DULUTH — Duluth will have its time to dance soon, at least legally. Prohibition-era city code that restricted businesses from allowing dancing without a license is up for repeal, meaning that technically, there's been a whole lot of boogie-related law-breaking the last few decades. The City Council will vote Monday on a first reading of the amended ordinance.

The antiquated code from a 1959 version of the ordinance, with the original dating back to 1925, said businesses and other venues selling alcohol need a license to allow public dancing. State laws previously contained similar language but were repealed in 1989.

"It sat there and sat there pretty much unnoticed," said Council Member Roz Randorf, who introduced the amendment and calls it the "Footloose" ordinance, after the 1984 film starring Kevin Bacon about a town that bans dancing and rock and roll.

In an effort to help businesses, City Clerk Chelsea Helmer said staff closely examined liquor-related regulations during the first pandemic shutdown in 2020, when restaurants and bars wanted to sell take-home liquor.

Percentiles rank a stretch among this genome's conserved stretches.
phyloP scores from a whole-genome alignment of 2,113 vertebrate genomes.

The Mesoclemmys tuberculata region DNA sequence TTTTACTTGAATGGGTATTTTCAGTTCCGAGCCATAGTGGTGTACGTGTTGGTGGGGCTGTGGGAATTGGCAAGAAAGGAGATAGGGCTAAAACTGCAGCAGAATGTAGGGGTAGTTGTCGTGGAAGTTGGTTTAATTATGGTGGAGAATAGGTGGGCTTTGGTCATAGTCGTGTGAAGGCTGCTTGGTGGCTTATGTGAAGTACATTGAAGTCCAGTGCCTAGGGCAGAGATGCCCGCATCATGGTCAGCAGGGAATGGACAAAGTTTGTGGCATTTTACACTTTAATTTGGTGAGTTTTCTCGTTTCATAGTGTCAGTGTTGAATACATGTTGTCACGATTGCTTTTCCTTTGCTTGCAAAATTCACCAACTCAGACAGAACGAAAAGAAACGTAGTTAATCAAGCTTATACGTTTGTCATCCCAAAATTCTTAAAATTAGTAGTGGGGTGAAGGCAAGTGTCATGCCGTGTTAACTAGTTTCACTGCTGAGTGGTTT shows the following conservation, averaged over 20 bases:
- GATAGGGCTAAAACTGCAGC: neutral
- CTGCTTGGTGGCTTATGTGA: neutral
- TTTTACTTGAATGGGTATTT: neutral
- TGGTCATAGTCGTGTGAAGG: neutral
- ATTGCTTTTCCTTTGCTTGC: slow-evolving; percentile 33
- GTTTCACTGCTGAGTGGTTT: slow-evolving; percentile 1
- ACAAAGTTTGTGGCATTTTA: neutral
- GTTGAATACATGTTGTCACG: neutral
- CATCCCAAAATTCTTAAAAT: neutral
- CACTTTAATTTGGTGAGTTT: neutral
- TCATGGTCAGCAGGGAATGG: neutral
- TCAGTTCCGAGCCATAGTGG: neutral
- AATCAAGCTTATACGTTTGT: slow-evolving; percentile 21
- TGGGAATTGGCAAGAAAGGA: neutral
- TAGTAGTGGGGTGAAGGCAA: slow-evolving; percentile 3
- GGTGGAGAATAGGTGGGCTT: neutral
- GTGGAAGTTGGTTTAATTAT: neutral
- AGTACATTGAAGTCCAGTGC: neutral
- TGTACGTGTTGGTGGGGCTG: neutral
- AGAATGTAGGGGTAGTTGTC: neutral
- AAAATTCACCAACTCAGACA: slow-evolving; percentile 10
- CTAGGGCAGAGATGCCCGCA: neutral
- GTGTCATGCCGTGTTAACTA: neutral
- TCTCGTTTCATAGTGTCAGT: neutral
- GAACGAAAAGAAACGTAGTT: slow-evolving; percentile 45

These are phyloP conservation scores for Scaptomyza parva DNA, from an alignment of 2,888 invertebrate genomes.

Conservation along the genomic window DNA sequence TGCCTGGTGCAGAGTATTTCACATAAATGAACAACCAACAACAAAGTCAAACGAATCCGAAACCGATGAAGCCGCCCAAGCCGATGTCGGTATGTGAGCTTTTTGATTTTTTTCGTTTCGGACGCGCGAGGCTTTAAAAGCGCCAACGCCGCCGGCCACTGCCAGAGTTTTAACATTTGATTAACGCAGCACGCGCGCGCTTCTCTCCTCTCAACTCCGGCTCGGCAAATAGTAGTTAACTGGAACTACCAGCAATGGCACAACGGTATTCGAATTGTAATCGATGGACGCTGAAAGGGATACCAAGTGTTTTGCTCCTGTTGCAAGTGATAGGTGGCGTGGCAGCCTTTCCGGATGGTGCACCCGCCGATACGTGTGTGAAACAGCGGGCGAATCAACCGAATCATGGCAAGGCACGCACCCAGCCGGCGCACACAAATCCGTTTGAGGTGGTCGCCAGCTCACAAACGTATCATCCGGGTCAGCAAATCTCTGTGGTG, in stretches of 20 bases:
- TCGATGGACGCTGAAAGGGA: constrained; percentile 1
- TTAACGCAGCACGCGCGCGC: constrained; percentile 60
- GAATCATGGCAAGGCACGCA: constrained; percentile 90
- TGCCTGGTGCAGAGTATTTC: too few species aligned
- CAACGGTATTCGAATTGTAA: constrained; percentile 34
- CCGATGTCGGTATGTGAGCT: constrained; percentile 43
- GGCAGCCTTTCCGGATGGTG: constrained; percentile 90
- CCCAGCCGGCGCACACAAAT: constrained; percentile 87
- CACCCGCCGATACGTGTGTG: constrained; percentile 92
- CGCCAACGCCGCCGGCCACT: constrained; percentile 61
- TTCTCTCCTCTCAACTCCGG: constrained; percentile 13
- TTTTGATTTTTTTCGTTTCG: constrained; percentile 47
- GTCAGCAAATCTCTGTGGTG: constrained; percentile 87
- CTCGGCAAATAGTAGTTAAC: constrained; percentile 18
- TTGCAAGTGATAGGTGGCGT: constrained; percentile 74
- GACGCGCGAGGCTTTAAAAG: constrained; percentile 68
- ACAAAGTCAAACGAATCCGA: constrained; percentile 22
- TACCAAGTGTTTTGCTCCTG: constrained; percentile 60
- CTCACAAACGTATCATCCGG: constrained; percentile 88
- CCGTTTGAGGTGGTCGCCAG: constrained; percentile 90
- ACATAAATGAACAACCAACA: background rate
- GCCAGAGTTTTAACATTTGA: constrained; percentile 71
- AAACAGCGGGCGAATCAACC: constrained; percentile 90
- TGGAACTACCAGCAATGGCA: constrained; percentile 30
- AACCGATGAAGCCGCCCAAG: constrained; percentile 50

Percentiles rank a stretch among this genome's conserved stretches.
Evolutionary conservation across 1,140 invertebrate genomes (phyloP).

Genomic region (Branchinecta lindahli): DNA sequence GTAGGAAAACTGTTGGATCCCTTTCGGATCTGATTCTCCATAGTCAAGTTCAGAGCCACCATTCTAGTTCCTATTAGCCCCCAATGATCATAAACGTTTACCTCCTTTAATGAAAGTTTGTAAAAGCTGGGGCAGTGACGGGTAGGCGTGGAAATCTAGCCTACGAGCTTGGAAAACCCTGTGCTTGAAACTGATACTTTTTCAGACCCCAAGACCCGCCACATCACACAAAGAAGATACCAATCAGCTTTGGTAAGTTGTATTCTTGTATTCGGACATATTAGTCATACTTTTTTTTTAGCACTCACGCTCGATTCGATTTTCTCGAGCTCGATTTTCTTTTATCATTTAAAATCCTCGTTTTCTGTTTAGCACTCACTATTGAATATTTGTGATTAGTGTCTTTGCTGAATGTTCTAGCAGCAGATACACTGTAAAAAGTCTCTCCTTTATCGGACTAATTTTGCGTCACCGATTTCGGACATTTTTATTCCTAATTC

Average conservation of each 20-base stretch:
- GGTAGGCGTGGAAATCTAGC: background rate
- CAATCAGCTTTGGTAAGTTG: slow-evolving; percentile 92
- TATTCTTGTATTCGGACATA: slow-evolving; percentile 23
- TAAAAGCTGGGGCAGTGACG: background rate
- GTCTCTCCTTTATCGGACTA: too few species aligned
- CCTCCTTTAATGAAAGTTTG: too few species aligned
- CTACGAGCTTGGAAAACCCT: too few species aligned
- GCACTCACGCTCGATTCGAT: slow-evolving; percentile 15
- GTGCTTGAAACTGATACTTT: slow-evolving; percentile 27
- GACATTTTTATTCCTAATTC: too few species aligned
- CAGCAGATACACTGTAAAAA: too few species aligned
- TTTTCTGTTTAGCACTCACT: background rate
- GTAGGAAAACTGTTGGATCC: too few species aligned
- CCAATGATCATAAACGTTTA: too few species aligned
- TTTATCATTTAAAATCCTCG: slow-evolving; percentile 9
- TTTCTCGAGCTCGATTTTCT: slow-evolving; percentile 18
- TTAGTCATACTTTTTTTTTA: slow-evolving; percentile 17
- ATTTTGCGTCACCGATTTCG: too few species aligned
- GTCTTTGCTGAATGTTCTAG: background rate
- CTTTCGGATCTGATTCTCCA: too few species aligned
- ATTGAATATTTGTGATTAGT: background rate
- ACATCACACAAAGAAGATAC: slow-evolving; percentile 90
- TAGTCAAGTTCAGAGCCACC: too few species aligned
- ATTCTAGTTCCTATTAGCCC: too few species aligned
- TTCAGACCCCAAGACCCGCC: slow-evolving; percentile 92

"This one jumped out to us from a practical standpoint," she said, and "triggered a conversation immediately."

She said there is no record of a dancing violation in recent history, although dancing establishments have been given licenses. The remaining sections of the ordinance still require licenses related to late-night entertainment and serving alcohol.

Public safety issues that might trigger a violation these days tend toward loud music and boisterous exits from bars and events where alcohol is served, Helmer said, noting Minnesota had some of the strictest dance hall laws in the nation. New York City had a similar night life dancing ban, the Cabaret Law, enacted in 1926. It wasn't repealed until 2017.

Duluth police were consulted before the ordinance was brought to the City Council.

Randorf isn't anticipating any councilors will oppose the repeal.

"It was a real tough one for us to decide," she joked.